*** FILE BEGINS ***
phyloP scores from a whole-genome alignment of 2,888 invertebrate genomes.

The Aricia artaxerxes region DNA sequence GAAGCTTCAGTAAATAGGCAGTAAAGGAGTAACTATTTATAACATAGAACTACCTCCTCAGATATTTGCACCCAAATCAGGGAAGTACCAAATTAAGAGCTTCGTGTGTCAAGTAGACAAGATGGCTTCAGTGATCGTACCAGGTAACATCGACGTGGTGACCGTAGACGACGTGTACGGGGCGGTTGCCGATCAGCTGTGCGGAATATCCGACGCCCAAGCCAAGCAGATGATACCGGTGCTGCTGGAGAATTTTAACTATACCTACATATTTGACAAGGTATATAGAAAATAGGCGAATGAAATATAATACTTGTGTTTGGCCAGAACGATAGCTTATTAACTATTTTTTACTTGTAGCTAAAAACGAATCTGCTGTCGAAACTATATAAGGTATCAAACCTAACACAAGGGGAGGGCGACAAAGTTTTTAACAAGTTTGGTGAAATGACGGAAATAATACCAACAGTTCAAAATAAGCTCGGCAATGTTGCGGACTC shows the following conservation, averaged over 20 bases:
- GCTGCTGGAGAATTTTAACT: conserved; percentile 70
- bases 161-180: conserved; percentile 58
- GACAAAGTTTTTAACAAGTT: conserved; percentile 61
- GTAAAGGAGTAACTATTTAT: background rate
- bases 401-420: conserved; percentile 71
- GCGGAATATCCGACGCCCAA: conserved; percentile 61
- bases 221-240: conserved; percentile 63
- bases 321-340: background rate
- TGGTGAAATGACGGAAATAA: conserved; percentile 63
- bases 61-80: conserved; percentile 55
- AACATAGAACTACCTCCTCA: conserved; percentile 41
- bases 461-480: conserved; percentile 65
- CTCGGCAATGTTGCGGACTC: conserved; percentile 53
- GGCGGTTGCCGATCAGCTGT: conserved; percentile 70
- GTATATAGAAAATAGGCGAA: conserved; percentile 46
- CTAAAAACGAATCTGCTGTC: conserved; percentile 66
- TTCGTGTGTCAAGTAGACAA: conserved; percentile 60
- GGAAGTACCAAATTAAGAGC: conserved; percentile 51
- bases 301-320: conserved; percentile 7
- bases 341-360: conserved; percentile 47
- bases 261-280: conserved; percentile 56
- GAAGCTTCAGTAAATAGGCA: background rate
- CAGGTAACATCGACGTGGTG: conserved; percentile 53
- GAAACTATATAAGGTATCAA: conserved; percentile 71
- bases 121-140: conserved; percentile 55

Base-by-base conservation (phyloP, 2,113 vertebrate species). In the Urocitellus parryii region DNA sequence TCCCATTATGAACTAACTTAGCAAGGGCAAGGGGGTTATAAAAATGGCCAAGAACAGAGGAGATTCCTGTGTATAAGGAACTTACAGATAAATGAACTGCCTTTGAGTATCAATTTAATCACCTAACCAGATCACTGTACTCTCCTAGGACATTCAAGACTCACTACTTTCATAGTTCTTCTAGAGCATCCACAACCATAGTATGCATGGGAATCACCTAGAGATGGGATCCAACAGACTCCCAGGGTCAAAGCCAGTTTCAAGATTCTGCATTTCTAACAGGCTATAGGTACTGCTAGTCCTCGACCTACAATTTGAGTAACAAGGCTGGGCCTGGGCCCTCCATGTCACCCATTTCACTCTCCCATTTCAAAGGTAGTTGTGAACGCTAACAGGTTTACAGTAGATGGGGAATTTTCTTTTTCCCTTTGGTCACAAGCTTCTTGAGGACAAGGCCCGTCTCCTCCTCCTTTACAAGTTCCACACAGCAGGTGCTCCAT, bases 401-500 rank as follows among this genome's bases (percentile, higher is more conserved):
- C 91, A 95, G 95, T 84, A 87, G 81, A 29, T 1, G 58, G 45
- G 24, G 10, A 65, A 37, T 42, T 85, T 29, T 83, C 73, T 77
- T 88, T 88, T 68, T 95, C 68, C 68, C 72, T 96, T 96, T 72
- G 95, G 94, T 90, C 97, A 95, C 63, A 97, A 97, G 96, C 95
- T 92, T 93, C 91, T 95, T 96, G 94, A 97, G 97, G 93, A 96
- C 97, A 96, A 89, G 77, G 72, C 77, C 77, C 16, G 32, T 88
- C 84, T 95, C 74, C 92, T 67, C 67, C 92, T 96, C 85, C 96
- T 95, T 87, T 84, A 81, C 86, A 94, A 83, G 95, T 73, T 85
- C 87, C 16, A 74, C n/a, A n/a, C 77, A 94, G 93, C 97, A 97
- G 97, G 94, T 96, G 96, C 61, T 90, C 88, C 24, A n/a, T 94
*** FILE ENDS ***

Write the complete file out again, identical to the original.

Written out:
phyloP scores from a whole-genome alignment of 2,888 invertebrate genomes.

The Aricia artaxerxes region DNA sequence GAAGCTTCAGTAAATAGGCAGTAAAGGAGTAACTATTTATAACATAGAACTACCTCCTCAGATATTTGCACCCAAATCAGGGAAGTACCAAATTAAGAGCTTCGTGTGTCAAGTAGACAAGATGGCTTCAGTGATCGTACCAGGTAACATCGACGTGGTGACCGTAGACGACGTGTACGGGGCGGTTGCCGATCAGCTGTGCGGAATATCCGACGCCCAAGCCAAGCAGATGATACCGGTGCTGCTGGAGAATTTTAACTATACCTACATATTTGACAAGGTATATAGAAAATAGGCGAATGAAATATAATACTTGTGTTTGGCCAGAACGATAGCTTATTAACTATTTTTTACTTGTAGCTAAAAACGAATCTGCTGTCGAAACTATATAAGGTATCAAACCTAACACAAGGGGAGGGCGACAAAGTTTTTAACAAGTTTGGTGAAATGACGGAAATAATACCAACAGTTCAAAATAAGCTCGGCAATGTTGCGGACTC shows the following conservation, averaged over 20 bases:
- GCTGCTGGAGAATTTTAACT: conserved; percentile 70
- bases 161-180: conserved; percentile 58
- GACAAAGTTTTTAACAAGTT: conserved; percentile 61
- GTAAAGGAGTAACTATTTAT: background rate
- bases 401-420: conserved; percentile 71
- GCGGAATATCCGACGCCCAA: conserved; percentile 61
- bases 221-240: conserved; percentile 63
- bases 321-340: background rate
- TGGTGAAATGACGGAAATAA: conserved; percentile 63
- bases 61-80: conserved; percentile 55
- AACATAGAACTACCTCCTCA: conserved; percentile 41
- bases 461-480: conserved; percentile 65
- CTCGGCAATGTTGCGGACTC: conserved; percentile 53
- GGCGGTTGCCGATCAGCTGT: conserved; percentile 70
- GTATATAGAAAATAGGCGAA: conserved; percentile 46
- CTAAAAACGAATCTGCTGTC: conserved; percentile 66
- TTCGTGTGTCAAGTAGACAA: conserved; percentile 60
- GGAAGTACCAAATTAAGAGC: conserved; percentile 51
- bases 301-320: conserved; percentile 7
- bases 341-360: conserved; percentile 47
- bases 261-280: conserved; percentile 56
- GAAGCTTCAGTAAATAGGCA: background rate
- CAGGTAACATCGACGTGGTG: conserved; percentile 53
- GAAACTATATAAGGTATCAA: conserved; percentile 71
- bases 121-140: conserved; percentile 55

Base-by-base conservation (phyloP, 2,113 vertebrate species). In the Urocitellus parryii region DNA sequence TCCCATTATGAACTAACTTAGCAAGGGCAAGGGGGTTATAAAAATGGCCAAGAACAGAGGAGATTCCTGTGTATAAGGAACTTACAGATAAATGAACTGCCTTTGAGTATCAATTTAATCACCTAACCAGATCACTGTACTCTCCTAGGACATTCAAGACTCACTACTTTCATAGTTCTTCTAGAGCATCCACAACCATAGTATGCATGGGAATCACCTAGAGATGGGATCCAACAGACTCCCAGGGTCAAAGCCAGTTTCAAGATTCTGCATTTCTAACAGGCTATAGGTACTGCTAGTCCTCGACCTACAATTTGAGTAACAAGGCTGGGCCTGGGCCCTCCATGTCACCCATTTCACTCTCCCATTTCAAAGGTAGTTGTGAACGCTAACAGGTTTACAGTAGATGGGGAATTTTCTTTTTCCCTTTGGTCACAAGCTTCTTGAGGACAAGGCCCGTCTCCTCCTCCTTTACAAGTTCCACACAGCAGGTGCTCCAT, bases 401-500 rank as follows among this genome's bases (percentile, higher is more conserved):
- C 91, A 95, G 95, T 84, A 87, G 81, A 29, T 1, G 58, G 45
- G 24, G 10, A 65, A 37, T 42, T 85, T 29, T 83, C 73, T 77
- T 88, T 88, T 68, T 95, C 68, C 68, C 72, T 96, T 96, T 72
- G 95, G 94, T 90, C 97, A 95, C 63, A 97, A 97, G 96, C 95
- T 92, T 93, C 91, T 95, T 96, G 94, A 97, G 97, G 93, A 96
- C 97, A 96, A 89, G 77, G 72, C 77, C 77, C 16, G 32, T 88
- C 84, T 95, C 74, C 92, T 67, C 67, C 92, T 96, C 85, C 96
- T 95, T 87, T 84, A 81, C 86, A 94, A 83, G 95, T 73, T 85
- C 87, C 16, A 74, C n/a, A n/a, C 77, A 94, G 93, C 97, A 97
- G 97, G 94, T 96, G 96, C 61, T 90, C 88, C 24, A n/a, T 94